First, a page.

Firefox offers an alternative: A pet name extension which lets users type in their own labels for websites that they can recognize when they later return to the website. In addition, if the site is not recognized then the software warns the user or detects it outright. This symbolizes the user-centric identity management of the server. A graphical image selected by a user could be a better identification.

With the introduction of EV Certificates, browsers display the organization’s name in green making it more visible ad hopefully more consistent with the user’s expectations. But then the browser vendors have limited this display to only EV Certificates, leaving the user groping in the dark for other certificates.

Who is the Authority As far as the user is concerned, the browser is the authority at the simplest level since no authority is stated at this stage. The current practice is for the browser vendors to control a root list of acceptable Cas. The problem is that all Certification Authorities (CAs) employ neither good nor applicable checking. In addition, neither do all CA s subscribe to the same model and concept that certificates are only about authenticating web sites or e-commerce organizations. Certificate Manufacturing is the term given to low value certificates that are delivered on a credit card and an email confirmation, which can be easily perverted by fraudsters. Thus, a valid certificate issued by another CA may spoof a high value site. This could happen because the CA is in another part of the world and it is unfamiliar with high value e-commerce sites. Nevertheless, since the CA is charged with protecting its own customers and not the customers of another CA there is an inherent flaw in this model.

The solution to the above problem is that the browser should show and the user must be familiar with the name of the authority that issues the certificate. This projects that the CA as a brand and allows the user to come in contact with the handful of CAs in their country. The use of brand provides the CA with an incentive to improve their checking and the user would demand good checking for high value sites.

This solution was put into action in early versions of IE7 when displaying EV Certificates where the issuing CA was displayed. Nevertheless, this turns out to be an isolated case. There is resistance for branding CAs on the chrome resulting in a fallback to the simplest level above: the browser is the user’s authority. (more…)

Phishing – Types And Precautions

The criminally fraudulent process of attempting to acquire sensitive information such as usernames, passwords, and credit card details by masquerading as a trustworthy entity in an electronic communication is known as Phishing.

Types of Phishing
Phishing is usually carried out by email or instant messaging and it often directs users to enter details at a fake website, which is similar to the legitimate one. Since the fake website is similar to the original one, it requires tremendous skill to determine whether a website is fake or not.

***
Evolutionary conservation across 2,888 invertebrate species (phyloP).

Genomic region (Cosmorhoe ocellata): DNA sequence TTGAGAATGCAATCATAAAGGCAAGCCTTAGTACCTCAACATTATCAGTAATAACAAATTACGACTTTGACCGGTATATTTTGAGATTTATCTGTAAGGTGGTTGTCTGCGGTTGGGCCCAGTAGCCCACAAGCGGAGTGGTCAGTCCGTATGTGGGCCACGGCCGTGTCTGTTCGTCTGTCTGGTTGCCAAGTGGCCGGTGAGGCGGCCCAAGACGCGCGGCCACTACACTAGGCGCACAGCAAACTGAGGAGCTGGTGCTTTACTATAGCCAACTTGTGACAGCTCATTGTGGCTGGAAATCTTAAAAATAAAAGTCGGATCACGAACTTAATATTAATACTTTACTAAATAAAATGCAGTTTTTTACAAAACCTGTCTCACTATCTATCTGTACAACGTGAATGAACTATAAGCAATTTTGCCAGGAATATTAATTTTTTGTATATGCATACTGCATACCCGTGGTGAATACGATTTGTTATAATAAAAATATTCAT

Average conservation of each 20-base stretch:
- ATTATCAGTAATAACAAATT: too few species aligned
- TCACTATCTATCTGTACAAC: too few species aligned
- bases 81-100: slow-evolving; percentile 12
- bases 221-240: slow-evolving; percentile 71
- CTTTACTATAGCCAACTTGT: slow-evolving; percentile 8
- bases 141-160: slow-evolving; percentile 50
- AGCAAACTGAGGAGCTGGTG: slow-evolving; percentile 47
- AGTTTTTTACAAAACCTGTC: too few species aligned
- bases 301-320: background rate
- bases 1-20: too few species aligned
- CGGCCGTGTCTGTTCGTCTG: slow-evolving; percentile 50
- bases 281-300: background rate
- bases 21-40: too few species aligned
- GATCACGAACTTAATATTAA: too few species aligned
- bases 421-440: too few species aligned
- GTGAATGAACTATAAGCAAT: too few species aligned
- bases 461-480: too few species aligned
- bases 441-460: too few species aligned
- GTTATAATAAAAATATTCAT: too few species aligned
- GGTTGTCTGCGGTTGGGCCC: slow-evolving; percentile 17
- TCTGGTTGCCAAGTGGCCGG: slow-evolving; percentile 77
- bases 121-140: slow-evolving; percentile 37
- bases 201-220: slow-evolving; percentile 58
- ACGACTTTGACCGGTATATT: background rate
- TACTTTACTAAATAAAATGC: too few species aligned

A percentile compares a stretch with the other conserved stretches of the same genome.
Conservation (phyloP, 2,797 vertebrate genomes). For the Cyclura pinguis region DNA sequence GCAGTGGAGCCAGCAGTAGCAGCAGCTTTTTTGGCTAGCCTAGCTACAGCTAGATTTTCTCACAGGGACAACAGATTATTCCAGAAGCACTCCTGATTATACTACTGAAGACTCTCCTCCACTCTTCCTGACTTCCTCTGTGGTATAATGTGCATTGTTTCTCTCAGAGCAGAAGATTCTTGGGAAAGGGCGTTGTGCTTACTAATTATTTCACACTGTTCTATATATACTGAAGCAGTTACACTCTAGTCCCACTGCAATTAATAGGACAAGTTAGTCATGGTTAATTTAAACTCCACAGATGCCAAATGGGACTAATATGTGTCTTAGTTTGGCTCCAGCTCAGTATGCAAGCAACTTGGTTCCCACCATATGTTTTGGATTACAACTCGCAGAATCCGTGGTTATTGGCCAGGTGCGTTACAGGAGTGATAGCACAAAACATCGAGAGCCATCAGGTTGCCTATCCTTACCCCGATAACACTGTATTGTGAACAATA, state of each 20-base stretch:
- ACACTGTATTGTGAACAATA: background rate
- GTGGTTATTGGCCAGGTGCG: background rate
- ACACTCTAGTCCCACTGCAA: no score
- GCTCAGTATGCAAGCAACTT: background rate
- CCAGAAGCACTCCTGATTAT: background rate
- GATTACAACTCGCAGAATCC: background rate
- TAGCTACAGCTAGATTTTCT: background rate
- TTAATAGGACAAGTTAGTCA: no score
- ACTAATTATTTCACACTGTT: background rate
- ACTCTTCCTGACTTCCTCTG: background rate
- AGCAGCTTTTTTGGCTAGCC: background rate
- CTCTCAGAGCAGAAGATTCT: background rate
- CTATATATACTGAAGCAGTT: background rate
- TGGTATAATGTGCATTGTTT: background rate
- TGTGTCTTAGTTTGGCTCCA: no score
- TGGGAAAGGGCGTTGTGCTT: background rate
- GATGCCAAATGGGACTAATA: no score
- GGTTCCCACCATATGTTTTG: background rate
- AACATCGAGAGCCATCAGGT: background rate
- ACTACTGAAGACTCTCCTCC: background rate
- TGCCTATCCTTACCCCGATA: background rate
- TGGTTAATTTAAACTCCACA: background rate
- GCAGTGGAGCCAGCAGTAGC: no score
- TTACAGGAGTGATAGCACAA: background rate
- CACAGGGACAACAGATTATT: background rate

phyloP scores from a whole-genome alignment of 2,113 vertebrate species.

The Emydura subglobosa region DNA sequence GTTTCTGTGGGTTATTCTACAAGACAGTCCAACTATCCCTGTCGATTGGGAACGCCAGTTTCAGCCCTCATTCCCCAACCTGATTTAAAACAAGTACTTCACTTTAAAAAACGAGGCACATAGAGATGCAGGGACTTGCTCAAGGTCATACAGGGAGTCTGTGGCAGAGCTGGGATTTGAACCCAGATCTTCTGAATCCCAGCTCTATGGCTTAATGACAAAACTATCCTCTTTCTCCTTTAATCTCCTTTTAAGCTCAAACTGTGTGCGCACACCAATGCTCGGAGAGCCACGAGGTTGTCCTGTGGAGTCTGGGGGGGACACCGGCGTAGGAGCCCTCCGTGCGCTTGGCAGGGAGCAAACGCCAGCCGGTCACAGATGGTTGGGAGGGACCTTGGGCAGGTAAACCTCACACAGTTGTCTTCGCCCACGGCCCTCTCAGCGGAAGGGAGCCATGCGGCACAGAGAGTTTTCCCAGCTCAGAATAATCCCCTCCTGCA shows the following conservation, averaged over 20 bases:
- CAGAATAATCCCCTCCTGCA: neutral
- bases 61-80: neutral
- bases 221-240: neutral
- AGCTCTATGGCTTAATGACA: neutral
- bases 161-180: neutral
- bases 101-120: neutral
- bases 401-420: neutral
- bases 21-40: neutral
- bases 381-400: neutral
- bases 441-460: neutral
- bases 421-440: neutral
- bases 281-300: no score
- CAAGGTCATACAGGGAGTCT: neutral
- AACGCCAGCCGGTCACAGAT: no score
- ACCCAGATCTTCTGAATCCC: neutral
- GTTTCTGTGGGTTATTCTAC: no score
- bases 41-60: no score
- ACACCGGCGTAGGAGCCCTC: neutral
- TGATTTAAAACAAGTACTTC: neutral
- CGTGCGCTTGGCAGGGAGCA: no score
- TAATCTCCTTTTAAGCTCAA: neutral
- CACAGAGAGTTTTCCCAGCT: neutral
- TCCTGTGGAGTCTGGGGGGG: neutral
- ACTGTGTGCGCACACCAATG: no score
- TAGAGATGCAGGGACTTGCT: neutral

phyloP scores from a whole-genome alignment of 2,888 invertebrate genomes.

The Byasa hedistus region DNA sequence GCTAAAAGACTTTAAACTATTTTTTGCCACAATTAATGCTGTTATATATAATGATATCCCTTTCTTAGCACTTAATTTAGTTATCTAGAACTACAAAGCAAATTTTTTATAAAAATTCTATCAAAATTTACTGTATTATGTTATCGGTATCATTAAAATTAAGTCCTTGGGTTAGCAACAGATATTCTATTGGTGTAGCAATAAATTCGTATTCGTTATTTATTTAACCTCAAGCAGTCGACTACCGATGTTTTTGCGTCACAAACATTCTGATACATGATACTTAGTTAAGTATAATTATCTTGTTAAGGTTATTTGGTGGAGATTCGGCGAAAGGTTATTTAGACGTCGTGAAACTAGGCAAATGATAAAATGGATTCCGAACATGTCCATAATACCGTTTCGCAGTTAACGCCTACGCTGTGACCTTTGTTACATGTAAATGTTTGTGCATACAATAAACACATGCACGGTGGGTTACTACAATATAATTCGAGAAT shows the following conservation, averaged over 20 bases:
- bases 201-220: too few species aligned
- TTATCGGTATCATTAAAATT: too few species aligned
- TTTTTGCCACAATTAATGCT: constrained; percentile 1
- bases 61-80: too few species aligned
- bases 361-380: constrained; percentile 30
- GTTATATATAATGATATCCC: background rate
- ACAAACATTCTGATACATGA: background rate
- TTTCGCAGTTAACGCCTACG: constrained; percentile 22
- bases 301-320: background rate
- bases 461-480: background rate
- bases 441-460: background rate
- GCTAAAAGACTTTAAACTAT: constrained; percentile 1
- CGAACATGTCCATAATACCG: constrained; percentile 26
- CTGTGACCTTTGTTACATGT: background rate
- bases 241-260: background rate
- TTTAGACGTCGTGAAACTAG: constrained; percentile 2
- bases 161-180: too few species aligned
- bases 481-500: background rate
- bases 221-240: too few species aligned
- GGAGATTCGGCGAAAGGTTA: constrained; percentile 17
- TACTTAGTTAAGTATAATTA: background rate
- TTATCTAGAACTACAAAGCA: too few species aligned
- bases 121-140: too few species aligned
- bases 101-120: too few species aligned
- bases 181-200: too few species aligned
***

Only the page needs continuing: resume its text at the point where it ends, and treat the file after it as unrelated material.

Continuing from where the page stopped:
1. Misspelled URLs: Phishers use some sort of deceptive techniques, which design a link in an e-mail (and the spoofed website it leads to) apparently belong to the spoofed organization by using misspelled URLs or of sub-domains. Sometimes the phishers make the anchor text for a link appear to be valid, whereas the link actually goes to the phishers site.
  2. Whaling: Phishing attacks directed specifically at senior executives and other high profile targets within businesses is known as Whaling.
  3. Image Phishing: Phishers have also used images instead of text to make it difficult for anti phishing filters.
  4. Cross site scripting: An attacker can even exploit flaws in the original website’s script against the victim making it even more difficult to detect since everything from the web address to the security certificates seem to be original. This technique is known as cross site scripting.
  5. Phone Phishing is the case where in a customer gets a call asking him to call back to discuss his problems while accessing his bank accounts. The person then is trapped into giving his sensitive information such as credit card information and the like.

Measures to counter phishing
People need to change their browsing habits when it comes to phishing. For example, when asked to reveal their sensitive information they should directly contact the company to make sure the mail is genuine and shouldn’t fall prey to mails that address them as “Dear Customer”. Paypal, for instance makes it a point to address the users by their usernames.

One of the major flaws of the user is the Click-through syndrome where he treats any pop-ups as a case of misconfiguration and proceeds with his work without heeding to the warning of the computer.